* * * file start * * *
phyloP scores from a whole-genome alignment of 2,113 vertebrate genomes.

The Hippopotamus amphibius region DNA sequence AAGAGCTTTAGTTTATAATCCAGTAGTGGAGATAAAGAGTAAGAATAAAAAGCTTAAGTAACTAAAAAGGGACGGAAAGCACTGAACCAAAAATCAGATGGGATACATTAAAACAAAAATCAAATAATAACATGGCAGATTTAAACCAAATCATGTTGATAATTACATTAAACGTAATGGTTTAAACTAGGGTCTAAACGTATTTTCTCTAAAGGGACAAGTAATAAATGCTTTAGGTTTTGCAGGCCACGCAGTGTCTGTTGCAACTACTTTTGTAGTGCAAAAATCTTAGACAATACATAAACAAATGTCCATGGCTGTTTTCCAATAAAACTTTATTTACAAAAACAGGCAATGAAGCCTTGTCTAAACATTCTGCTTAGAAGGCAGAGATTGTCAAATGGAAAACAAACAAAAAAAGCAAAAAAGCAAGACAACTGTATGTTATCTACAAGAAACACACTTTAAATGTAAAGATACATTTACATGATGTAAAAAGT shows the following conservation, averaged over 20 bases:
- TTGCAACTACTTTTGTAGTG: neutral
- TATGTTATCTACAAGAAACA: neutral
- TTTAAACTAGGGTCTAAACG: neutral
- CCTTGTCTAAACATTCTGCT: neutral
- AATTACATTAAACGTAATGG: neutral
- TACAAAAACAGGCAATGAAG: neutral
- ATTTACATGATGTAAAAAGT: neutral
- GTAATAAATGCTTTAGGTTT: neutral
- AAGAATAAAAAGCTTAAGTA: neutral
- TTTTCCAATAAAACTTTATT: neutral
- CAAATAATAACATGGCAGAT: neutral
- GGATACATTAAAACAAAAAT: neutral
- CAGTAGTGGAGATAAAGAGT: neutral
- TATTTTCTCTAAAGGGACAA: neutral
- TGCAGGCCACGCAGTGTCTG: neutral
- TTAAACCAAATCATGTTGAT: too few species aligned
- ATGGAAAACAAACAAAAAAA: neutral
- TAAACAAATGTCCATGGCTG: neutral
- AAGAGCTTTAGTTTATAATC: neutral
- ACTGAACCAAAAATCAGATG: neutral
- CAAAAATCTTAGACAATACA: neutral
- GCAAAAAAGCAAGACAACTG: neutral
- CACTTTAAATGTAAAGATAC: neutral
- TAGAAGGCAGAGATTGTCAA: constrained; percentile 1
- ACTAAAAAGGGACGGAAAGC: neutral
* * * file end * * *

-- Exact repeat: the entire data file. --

phyloP scores from a whole-genome alignment of 2,113 vertebrate genomes.

The Hippopotamus amphibius region DNA sequence AAGAGCTTTAGTTTATAATCCAGTAGTGGAGATAAAGAGTAAGAATAAAAAGCTTAAGTAACTAAAAAGGGACGGAAAGCACTGAACCAAAAATCAGATGGGATACATTAAAACAAAAATCAAATAATAACATGGCAGATTTAAACCAAATCATGTTGATAATTACATTAAACGTAATGGTTTAAACTAGGGTCTAAACGTATTTTCTCTAAAGGGACAAGTAATAAATGCTTTAGGTTTTGCAGGCCACGCAGTGTCTGTTGCAACTACTTTTGTAGTGCAAAAATCTTAGACAATACATAAACAAATGTCCATGGCTGTTTTCCAATAAAACTTTATTTACAAAAACAGGCAATGAAGCCTTGTCTAAACATTCTGCTTAGAAGGCAGAGATTGTCAAATGGAAAACAAACAAAAAAAGCAAAAAAGCAAGACAACTGTATGTTATCTACAAGAAACACACTTTAAATGTAAAGATACATTTACATGATGTAAAAAGT shows the following conservation, averaged over 20 bases:
- TTGCAACTACTTTTGTAGTG: neutral
- TATGTTATCTACAAGAAACA: neutral
- TTTAAACTAGGGTCTAAACG: neutral
- CCTTGTCTAAACATTCTGCT: neutral
- AATTACATTAAACGTAATGG: neutral
- TACAAAAACAGGCAATGAAG: neutral
- ATTTACATGATGTAAAAAGT: neutral
- GTAATAAATGCTTTAGGTTT: neutral
- AAGAATAAAAAGCTTAAGTA: neutral
- TTTTCCAATAAAACTTTATT: neutral
- CAAATAATAACATGGCAGAT: neutral
- GGATACATTAAAACAAAAAT: neutral
- CAGTAGTGGAGATAAAGAGT: neutral
- TATTTTCTCTAAAGGGACAA: neutral
- TGCAGGCCACGCAGTGTCTG: neutral
- TTAAACCAAATCATGTTGAT: too few species aligned
- ATGGAAAACAAACAAAAAAA: neutral
- TAAACAAATGTCCATGGCTG: neutral
- AAGAGCTTTAGTTTATAATC: neutral
- ACTGAACCAAAAATCAGATG: neutral
- CAAAAATCTTAGACAATACA: neutral
- GCAAAAAAGCAAGACAACTG: neutral
- CACTTTAAATGTAAAGATAC: neutral
- TAGAAGGCAGAGATTGTCAA: constrained; percentile 1
- ACTAAAAAGGGACGGAAAGC: neutral